I enjoyed seeing the father’s character fleshed out but an essential part of the character was changed in the process. I say to the detriment to the story. Yes, there was still an element of shame in their interactions and you can’t deal with mental illness without touching on the shame issue, [I have a post coming up about that soon.] but Pat’s father didn’t spend the movie ignoring Pat like the father in the book did for quite a while. This movie dad begged to spend time with Pat. Brought it up multiple times. Made excuses to spend time with Pat.

Then again, the movie dad was highly superstitious and a bookie and thought Pat was good luck. That might have factored in a bit.

Bradley Cooper Silver Linings Playbook

4.I very much dislike the changes made to the dance practice and the dance competition.

Throughout the book, Tiffany is strong and deeply flawed but she’s also driven and this “dance thing” is HER thing. Heck, she uses the “Nikki” letters to blackmail Pat into being her partner.

Turning the competition into a professional level competition when, in the book, it was the Dance Away Depression showcase full of little kids and teens changed the entire feel of what Tiffany was doing. In a way, the Dance Away Depression competition was another way for Tiffany to express her inappropriateness: a woman hell-bent on decimating little depressed children.

With the movie competition having pro competitors, Pat and Tiffany look like fools…like crazy people since they’re going to be going up against people who dance for a living and you know they don’t stand a chance.

Silver Linings Playbook dance scene

The dance practice section of the book showcased Tiffany at her most bossy best and her most dishonest worst.

She choreographed the routine. She figured out the costumes. She manhandled Pat into a dancer. She didn’t need any help. Tiffany wasn’t a bumbling novice who didn’t know where she was going. You don’t see a lot of that in the movie.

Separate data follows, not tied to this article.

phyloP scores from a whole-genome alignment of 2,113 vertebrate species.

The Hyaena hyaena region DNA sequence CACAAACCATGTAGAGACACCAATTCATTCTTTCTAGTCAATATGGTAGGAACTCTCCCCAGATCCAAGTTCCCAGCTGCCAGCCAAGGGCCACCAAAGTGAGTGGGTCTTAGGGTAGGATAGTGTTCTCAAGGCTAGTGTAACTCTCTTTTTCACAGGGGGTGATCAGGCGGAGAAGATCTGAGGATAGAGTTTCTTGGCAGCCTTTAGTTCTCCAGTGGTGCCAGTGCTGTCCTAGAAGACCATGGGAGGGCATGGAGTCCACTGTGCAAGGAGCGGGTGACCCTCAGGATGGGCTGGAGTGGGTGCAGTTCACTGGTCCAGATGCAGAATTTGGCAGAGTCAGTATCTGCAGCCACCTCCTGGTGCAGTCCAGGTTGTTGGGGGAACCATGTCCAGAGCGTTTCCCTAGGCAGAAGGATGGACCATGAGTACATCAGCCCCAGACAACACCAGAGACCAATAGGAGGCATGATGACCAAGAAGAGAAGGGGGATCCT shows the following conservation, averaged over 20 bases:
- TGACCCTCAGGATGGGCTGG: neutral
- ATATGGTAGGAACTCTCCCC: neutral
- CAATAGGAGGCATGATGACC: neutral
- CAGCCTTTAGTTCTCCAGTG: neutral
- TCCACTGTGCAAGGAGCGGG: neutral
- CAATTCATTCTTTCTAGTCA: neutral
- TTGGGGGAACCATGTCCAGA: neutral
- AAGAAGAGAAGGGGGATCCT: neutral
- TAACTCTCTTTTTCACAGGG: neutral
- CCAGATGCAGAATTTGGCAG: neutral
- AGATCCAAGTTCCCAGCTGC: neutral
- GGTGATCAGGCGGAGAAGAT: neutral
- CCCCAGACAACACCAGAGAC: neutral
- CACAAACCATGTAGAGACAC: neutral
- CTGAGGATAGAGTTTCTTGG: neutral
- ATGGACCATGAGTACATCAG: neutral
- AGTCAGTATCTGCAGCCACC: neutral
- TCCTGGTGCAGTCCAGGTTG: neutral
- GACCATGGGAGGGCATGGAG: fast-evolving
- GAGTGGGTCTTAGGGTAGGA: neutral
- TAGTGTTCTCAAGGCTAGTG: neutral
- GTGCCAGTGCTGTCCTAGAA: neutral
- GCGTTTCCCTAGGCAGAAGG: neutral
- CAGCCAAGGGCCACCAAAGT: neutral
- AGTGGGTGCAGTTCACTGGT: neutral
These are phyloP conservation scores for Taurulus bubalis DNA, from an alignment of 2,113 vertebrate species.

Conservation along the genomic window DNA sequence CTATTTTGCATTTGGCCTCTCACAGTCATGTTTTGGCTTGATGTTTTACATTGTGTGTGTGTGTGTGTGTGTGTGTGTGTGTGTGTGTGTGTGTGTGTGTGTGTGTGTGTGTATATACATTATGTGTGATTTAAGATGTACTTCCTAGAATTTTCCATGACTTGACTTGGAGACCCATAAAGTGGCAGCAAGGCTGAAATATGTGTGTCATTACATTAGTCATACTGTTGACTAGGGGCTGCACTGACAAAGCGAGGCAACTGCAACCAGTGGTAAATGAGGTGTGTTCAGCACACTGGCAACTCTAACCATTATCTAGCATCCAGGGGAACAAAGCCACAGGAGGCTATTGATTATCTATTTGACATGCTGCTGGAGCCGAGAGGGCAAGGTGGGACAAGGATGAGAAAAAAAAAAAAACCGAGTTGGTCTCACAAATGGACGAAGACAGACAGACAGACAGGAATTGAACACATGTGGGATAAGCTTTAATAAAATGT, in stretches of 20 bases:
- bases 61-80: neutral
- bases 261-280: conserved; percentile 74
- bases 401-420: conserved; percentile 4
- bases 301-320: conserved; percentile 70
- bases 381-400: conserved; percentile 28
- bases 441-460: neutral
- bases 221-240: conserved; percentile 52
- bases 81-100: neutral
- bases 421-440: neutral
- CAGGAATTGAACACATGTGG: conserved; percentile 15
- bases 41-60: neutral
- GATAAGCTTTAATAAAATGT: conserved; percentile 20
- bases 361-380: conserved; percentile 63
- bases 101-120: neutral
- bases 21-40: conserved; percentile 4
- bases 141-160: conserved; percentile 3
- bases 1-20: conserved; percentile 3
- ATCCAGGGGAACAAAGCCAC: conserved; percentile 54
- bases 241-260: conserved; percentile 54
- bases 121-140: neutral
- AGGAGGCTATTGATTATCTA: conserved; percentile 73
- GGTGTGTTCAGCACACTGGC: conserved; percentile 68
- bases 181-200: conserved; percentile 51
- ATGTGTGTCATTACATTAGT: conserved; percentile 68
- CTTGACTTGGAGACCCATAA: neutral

You see Pat’s friend, Danny, coaching Pat and Tiffany on how to make their dance better since they have nothing. It was funny and the movie did a good job with it but I hated seeing some of the wind taken out of Book Tiffany’s sails.

5. Making Pat OK with Tiffany writing “Nikki’s” letter. <–Watch out! This is a biggie!

Let’s just get this straight right now. Pat did not appreciate Tiffany writing him letters as Nikki. Not even close. It absolutely crushed Pat on many levels.

This is from near the end of the book:

I sit down under a huge tree—on a dry spot of grass—and wait.

Rain clouds swallowed the sun a long time ago, but when I look at my watch, the numbers officially make it dusk.
My chest starts to feel tight; I notice that I am shaking and breathing heavily. I hold my hand out to see how bad the shakes are, and my hand is flapping like the wing of a bird, or maybe it is as if I am hot and trying to fan myself with my fingers. I try to make it stop, and when I can’t, I shove both hands into my father’s overcoat pockets, hoping Nikki will not notice my nervousness when she shows up.

I smell a woman’s perfume.

I recognize the scent.

I breathe in deeply to ready myself.

I open my eyes.

“I’m fucking sorry, okay?” she says, but it’s not Nikki. “I never thought it would lead to this. So I’m just going to be honest now. My therapist thought you were stuck in a constant state of denial because  you were never afforded closure, and I thought I might afford you closure by pretending to be Nikki. So I made up the whole liaison thing in an effort to provide you closure, hoping you would snap out of your funk and would be able to move on with your life once you understood that being reunited with your ex-wife was an impossibility. I wrote all the letters myself.